GE technology has been selected by Korea Western Power Co. (KOWEPO) for the first integrated gasification combined-cycle (IGCC) power plant to be built in South Korea and one of the first in Asia. The 300-megawatt “cleaner coal” facility will help the South Korean government meet its low carbon emissions targets, while bolstering the country’s electricity supply.GE will supply a 7F Syngas Turbine, a D11 steam turbine, a heat recovery steam generator and a cyber security-featured Mark* VIe integrated control system (ICS) that will run the power island control system for the new plant. GE also will provide 10 years of maintenance services for the facility, located 20 kilometers northwest of the city of Taean-Eub and about 100 kilometers south of Seoul.The Taean IGCC project is the first commercial gasification combined-cycle plant to be developed under South Korea’s Renewable Energy Portfolio Standard (RPS). The government has provided research and development funding for the gasification process.
“The South Korean government is mindful of the need to reduce the country’s carbon footprint while ensuring security of energy supply. Through the application of GE technology, we will be able to use coal, the most abundant source of primary energy, in a more environmentally friendly manner,” said Mr. Kyong-Il Ohm, general manager of the mechanical engineering and procurement team for KOWEPO. “We believe that GE’s 7F Syngas Turbine and engineering solution offer the best fit for this IGCC project, providing high efficiency, fuel diversity, operating flexibility and low maintenance costs.”Specifically designed for IGCC applications, GE’s 7F Syngas Turbine operates on cleaner burning syngas fuel produced from coal. For the Taean plant, the turbine will operate on syngas produced from the gasification of low BTU coal. Key equipment for the project will be shipped during the first half of 2014, with the plant’s commercial operation to start in late 2015.
GE is a pioneer in the development of syngas turbine technology and has provided syngas-capable gas turbines for several milestone IGCC projects, including the pilot Coolwater IGCC plant in Barstow, Calif., and Tampa Electric’s 250-megawatt Polk Power Station in Florida. Turbines for the South Korea plant use the same technology as the turbines to be used in one of the largest IGCC plants in the world, which is slated to be commissioned in 2012.To date, GE’s Heavy Duty Gas Turbines have accumulated more than 1.3 million operating hours on syngas, including 400,000 operating hours on F-class gas turbines. GE’s syngas turbines are an enabling technology for IGCC, which allows for the efficient production of electricity via the conversion of coal to gas, in a process that removes pollutants from the gas.“GE’s syngas turbine technology underscores our company’s commitment to powering the world with cleaner energy products,” said Bill Horie, region sales leader for GE Energy. “It supports a role for coal, an abundant and cost-effective fuel source, in a cleaner energy economy. We are very pleased that our technology has been selected by KOWEPO for this milestone project, which will demonstrate the important role IGCC can play in Asia’s energy future.”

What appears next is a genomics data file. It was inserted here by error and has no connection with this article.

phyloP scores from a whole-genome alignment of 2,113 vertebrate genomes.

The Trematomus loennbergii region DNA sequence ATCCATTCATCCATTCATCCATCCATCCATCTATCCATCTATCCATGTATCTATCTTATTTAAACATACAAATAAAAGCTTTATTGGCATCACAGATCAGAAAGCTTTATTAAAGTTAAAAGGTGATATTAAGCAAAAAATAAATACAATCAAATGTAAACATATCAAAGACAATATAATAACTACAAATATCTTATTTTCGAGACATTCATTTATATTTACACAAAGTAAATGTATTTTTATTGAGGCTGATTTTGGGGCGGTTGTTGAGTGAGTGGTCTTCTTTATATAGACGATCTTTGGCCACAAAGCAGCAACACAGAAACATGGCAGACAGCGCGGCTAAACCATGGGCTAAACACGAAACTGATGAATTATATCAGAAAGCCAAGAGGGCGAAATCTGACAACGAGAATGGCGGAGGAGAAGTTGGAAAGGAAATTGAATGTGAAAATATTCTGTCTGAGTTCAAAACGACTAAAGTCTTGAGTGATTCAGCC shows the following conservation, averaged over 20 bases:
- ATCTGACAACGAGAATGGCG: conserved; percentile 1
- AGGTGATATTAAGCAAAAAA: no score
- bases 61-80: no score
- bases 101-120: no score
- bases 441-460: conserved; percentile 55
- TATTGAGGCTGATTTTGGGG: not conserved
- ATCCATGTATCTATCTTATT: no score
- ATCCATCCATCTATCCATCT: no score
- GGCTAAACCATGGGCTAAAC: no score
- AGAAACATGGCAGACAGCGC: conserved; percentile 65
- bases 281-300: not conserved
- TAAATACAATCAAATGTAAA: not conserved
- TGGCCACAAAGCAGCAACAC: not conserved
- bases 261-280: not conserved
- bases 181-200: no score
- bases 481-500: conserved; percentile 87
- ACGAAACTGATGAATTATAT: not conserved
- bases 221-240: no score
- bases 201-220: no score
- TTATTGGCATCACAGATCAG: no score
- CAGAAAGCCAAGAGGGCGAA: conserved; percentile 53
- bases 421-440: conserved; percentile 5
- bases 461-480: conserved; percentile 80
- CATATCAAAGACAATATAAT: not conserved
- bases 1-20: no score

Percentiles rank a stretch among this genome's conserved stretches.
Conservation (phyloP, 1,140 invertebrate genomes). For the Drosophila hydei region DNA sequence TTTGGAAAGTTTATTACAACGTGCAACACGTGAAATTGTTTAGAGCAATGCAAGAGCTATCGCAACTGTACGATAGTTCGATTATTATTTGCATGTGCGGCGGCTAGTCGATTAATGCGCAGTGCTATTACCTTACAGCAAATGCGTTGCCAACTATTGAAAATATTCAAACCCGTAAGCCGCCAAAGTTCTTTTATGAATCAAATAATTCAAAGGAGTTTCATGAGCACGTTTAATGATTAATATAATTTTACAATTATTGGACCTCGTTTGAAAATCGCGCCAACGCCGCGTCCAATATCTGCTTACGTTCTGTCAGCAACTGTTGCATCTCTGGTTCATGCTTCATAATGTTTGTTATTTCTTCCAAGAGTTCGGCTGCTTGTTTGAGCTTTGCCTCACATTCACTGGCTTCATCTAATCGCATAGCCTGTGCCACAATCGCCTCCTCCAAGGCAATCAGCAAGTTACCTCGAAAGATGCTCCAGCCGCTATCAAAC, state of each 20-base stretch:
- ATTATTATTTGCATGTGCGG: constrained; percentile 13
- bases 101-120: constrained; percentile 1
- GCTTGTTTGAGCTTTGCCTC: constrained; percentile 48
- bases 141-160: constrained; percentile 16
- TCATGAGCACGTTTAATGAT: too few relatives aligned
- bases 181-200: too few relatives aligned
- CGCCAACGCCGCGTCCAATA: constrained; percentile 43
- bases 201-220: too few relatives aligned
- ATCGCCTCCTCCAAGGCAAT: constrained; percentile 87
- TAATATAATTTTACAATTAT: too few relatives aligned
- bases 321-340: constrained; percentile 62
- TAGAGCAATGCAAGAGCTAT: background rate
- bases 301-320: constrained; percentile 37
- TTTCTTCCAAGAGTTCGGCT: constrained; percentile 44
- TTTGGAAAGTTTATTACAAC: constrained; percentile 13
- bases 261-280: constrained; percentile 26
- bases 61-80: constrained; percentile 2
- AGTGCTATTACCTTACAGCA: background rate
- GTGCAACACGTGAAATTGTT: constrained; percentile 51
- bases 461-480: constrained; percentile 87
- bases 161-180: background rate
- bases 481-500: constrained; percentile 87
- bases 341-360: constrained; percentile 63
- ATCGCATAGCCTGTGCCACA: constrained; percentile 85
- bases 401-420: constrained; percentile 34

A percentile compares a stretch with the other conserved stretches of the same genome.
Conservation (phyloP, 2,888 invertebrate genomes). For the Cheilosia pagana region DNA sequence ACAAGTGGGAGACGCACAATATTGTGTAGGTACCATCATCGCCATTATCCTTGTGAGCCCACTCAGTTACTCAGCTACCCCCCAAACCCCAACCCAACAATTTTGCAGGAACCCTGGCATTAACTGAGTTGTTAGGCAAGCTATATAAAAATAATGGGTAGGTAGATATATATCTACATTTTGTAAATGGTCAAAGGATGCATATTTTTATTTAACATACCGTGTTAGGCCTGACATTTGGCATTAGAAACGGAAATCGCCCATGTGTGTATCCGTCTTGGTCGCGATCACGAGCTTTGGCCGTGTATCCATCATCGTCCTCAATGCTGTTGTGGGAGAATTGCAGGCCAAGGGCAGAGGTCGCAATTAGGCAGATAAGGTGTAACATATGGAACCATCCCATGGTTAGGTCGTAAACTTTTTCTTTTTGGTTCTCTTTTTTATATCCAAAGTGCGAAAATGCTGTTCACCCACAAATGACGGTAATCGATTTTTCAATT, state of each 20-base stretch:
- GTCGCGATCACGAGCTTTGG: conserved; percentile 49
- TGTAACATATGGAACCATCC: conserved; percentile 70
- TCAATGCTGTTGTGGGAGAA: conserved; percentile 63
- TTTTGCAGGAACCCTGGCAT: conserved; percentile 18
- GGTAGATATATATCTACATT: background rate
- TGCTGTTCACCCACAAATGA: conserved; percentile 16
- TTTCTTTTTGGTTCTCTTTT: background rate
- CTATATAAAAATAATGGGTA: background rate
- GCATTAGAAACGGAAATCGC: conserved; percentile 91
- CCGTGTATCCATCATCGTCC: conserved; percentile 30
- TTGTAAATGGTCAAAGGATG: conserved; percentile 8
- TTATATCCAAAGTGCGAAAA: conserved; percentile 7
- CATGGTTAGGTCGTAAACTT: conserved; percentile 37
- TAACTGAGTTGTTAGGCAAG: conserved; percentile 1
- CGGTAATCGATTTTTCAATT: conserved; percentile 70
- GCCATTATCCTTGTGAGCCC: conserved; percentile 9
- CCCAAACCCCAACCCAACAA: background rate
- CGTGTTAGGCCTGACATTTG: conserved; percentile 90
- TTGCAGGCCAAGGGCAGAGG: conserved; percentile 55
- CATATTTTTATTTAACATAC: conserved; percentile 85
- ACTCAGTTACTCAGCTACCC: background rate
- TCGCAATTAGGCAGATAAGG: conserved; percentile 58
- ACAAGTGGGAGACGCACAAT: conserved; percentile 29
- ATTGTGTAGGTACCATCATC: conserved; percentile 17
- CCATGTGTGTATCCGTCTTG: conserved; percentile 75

The scope of GE’s contract for the Taean project includes power island control, which will be handled by a GE Mark Vle ICS that interfaces with the gasification and air separation units. Key features of the system will include vibration monitoring for the power island as well as interface with the entire plant vibration monitoring package; performance monitoring of the power island only; cyber security features for the GE Mark Vle ICS; interface with a centralized power generation management system consisting of multiple South Korean power plants; and a master clock for total plant time synchronization, including the gasification and air separation units.The Taean project builds upon an already strong relationship between GE and KOWEPO. Currently, KOWEPO has 12 GE gas turbines and 18 GE steam turbines operating in combined-cycle and coal-fired power plants in South Korea.